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Extramammary Paget’s disease (EMPD) is a rare adenocarcinoma which usually presents as an enlarging erythematous plaque on anogenital skin of the elderly. It can grow slowly and is often misdiagnosed clinically as a dermatosis for years before a biopsy discovers the correct diagnosis.

EMPD infiltrates the epidermis and spreads radially as unpredictable frond-like extensions extending far beyond what is perceived clinically. Metastatic disease from adnenocarcoma of other sites (usually colorectal or prostatic) can infiltrate the epidermis and precisely mimic EMPD histopathologically. This possibility needs to be considered before surgical management is discussed.


Margin control surgery (MCS) is an appealing option for these tumors due to the frequent significant subclinical spread. Review of case reports comparing those treated with conventional surgery versus MCS shows of 2.5-fold higher risk of recurrence with conventional surgery.1 Other reports have shown a recurrence rate of 23% for MCS versus 33% for conventional surgery.2


Cases are usually presented at a multidisciplinary meeting (MDM) to discuss the diagnosis and therapeutic options. A typical scenario would be a protracted clinical course (before the diagnosis is made) and multiple unsuccessful attempts to achieve a clear surgical margin with wide local excision (WLE). Topical or destructive therapeutic options are also often considered, especially for larger lesions. Input from dermatology as well as gynecological, urological, colorectal, and plastic/reconstructive surgeons is typically sought. The pathology is usually reviewed to confirm the diagnosis and radiology may be reviewed to further exclude the possibility of disease metastatic from an internal primary adenocarcinoma.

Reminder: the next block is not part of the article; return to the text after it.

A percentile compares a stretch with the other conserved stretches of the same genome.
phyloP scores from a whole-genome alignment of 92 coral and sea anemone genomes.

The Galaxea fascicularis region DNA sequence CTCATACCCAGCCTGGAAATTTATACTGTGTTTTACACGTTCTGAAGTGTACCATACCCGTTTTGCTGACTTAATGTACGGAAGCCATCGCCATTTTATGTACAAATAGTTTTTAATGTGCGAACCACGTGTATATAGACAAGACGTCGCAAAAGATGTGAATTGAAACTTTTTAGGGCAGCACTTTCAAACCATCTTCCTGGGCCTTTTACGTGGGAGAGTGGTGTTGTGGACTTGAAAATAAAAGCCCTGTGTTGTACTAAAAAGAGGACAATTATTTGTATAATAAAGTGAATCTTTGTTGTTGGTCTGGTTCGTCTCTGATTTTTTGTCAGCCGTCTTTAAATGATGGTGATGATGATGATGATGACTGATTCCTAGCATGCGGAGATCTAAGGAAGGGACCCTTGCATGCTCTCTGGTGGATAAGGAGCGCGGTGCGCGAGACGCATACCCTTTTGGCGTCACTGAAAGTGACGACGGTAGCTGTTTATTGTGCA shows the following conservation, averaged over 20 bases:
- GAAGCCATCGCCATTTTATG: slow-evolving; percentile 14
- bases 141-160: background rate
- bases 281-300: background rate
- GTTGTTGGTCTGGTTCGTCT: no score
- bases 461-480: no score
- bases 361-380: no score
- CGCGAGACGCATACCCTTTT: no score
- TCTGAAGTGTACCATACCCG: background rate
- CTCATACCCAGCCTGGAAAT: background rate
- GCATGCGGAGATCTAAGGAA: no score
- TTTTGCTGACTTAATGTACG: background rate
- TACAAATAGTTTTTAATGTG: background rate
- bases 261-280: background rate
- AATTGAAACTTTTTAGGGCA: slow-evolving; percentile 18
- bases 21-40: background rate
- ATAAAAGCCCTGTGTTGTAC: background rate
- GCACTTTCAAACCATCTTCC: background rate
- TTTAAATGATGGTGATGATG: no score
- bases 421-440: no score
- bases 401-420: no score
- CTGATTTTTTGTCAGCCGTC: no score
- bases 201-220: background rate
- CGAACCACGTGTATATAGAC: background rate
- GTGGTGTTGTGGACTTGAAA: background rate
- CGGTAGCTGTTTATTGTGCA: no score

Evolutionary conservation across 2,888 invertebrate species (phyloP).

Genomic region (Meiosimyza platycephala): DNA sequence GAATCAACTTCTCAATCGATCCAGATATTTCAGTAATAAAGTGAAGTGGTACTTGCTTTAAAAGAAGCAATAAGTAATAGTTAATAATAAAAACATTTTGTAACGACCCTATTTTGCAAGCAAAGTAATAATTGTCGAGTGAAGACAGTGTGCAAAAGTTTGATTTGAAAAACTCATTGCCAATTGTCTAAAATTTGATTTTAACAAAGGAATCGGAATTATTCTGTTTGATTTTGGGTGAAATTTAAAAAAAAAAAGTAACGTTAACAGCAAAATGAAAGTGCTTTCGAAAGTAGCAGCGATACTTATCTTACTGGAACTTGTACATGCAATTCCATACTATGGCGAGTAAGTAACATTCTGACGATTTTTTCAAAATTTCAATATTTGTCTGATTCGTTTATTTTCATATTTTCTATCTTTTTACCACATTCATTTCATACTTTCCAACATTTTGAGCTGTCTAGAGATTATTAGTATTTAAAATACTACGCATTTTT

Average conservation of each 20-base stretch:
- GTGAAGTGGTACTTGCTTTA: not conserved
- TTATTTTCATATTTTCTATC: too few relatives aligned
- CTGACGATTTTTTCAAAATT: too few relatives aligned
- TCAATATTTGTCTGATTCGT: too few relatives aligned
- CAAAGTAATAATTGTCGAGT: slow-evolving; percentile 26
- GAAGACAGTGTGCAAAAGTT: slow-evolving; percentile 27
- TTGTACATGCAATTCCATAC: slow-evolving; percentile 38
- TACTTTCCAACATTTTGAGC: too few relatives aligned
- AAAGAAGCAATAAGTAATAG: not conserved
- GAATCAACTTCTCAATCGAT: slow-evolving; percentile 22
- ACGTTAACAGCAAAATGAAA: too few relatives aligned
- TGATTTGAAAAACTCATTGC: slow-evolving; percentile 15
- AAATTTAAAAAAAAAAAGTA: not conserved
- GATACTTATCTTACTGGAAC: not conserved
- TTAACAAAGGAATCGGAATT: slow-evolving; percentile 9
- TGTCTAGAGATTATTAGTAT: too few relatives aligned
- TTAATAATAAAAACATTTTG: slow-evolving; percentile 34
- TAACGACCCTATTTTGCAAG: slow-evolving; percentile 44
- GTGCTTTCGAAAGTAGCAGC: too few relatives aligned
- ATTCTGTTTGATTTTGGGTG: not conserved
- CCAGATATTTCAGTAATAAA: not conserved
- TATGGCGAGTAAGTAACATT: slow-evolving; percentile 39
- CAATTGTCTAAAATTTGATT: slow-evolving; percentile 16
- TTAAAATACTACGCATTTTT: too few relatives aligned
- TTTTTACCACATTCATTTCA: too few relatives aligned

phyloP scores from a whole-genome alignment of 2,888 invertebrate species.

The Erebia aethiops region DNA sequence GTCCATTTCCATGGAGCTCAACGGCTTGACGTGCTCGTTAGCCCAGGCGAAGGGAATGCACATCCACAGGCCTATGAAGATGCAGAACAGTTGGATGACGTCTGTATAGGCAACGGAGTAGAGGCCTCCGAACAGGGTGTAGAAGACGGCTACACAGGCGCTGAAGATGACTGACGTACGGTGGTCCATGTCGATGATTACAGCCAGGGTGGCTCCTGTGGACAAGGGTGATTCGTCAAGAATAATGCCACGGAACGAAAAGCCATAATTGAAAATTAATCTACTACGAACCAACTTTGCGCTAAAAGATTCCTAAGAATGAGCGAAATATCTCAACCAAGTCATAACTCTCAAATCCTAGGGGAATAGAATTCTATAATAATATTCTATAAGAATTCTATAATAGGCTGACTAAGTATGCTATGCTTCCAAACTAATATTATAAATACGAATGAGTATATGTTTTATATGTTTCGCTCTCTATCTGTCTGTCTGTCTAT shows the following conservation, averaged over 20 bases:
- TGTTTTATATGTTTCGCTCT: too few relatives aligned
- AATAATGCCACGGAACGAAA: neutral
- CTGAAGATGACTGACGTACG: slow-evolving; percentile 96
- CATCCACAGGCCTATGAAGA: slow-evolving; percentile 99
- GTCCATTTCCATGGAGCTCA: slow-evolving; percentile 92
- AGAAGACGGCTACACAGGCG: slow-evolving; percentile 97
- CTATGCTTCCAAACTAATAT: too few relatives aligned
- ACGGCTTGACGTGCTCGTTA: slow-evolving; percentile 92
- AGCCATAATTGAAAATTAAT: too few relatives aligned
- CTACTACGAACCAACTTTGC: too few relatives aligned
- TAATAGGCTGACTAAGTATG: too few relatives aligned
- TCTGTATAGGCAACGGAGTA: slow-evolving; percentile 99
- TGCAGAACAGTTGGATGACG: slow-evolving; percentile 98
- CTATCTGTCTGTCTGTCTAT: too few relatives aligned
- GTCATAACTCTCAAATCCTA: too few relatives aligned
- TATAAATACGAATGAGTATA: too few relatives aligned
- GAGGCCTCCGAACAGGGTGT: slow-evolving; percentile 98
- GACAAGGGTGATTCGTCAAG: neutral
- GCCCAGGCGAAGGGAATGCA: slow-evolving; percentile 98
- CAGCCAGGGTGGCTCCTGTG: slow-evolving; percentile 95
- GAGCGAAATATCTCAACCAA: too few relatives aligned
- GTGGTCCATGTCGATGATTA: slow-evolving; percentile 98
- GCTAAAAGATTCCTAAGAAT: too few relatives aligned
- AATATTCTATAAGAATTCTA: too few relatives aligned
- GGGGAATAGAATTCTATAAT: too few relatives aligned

Radical resection often means complete vulvectomy or penectomy and without MCS these may still result in positive surgical margins. Though cases of multifocality have been described, there is mounting evidence that this is rare, if it occurs at all.3,4


Due to the large size of these tumors, a modified approach is often used with a complete peripheral margin assessment performed under local anesthetic (with the central tumor left intact) followed by the excision of the central tumor under general anesthetic. Sometimes the tumor is so ill-defined that it is not clear where the excision of the first level should be performed. In these cases, scouting biopsies may be used to help roughly determine the extent of disease. Biopsies that sample the maximum amount of epidermis (e.g., broad-shave biopsies) are preferred. Reflectance confocal microscopy may also help in the delineation.5 The radial margin is removed as a thin strip, mapped, and embedded en face for examination of the entire margin. This is sometimes called the “spaghetti” technique6 (Fig. 14.1).


The radial margins have been entirely removed in strips and processed en face for complete radial margin assessment (sometimes called the spaghetti technique). Inner mucosal margins lateral to the ...

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